Paul T. Kidd 3/14/2016
Private. Collaborators only.
Selection made on Version 3
To every age, a relic: a loom, an automobile, the PC, a 3D printer. L’Encyclopédie[1] was its period’s signpost, cataloguing and concretizing the boundaries between the disciplines, which emerged from the “long eighteenth century” of the Enlightenment. For the next quarter of a millennium, we remained indoctrinated to the shibboleths of this relic, operating within discrete silos-of-thought. At the dawn of the new millennium, the meme “antidisciplinary” appeared, yanking us out of Aristotle’s shadow and into a new ‘Age of Entanglement.’ [2][3]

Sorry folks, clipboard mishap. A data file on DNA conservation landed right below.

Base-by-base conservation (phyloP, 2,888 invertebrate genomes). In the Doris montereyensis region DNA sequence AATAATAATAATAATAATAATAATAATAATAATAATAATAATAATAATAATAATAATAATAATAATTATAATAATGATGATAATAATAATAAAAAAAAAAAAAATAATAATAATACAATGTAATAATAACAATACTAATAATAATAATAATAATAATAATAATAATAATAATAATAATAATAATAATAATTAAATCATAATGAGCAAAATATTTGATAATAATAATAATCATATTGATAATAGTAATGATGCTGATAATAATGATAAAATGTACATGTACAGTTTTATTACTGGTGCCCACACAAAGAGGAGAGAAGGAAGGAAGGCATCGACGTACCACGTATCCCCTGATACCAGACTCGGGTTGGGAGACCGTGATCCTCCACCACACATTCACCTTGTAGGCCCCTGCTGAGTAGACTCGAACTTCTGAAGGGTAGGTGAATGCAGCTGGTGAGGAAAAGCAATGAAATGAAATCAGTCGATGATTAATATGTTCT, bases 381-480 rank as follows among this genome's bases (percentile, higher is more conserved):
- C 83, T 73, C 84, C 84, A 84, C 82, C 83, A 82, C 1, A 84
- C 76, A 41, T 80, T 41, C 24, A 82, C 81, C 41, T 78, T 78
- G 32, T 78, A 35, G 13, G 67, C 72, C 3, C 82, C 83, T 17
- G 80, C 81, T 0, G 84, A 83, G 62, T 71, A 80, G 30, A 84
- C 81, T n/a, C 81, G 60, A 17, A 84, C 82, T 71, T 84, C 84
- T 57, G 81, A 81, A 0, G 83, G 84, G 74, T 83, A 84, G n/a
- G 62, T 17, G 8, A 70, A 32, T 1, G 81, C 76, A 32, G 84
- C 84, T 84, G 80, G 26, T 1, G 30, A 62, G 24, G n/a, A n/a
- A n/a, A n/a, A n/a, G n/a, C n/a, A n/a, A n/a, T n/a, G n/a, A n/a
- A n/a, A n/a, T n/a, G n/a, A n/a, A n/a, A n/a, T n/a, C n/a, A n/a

This I think is the right word. In my artistic practice I have been working on entangling all of my work as a way of exploring this idea symbolically by entangling plastic and descriptive expression. Part of the motivation is to demonstrate also the power of art as a means of thinking about complex issues. Also I would say that entanglement opens up a better way to unify knowledge than the old science “reductive” approach of Edward O Wilson (Consilience) which just seems to reduce everything to the matter of genes, which is not much use if one is trying to unify knowledge to achieve a different view or address complex challenges. If one is designing mirco-electronics for computers, then electrons are appropriate, but if one is interested in using computers for solving problems, then programming is more useful.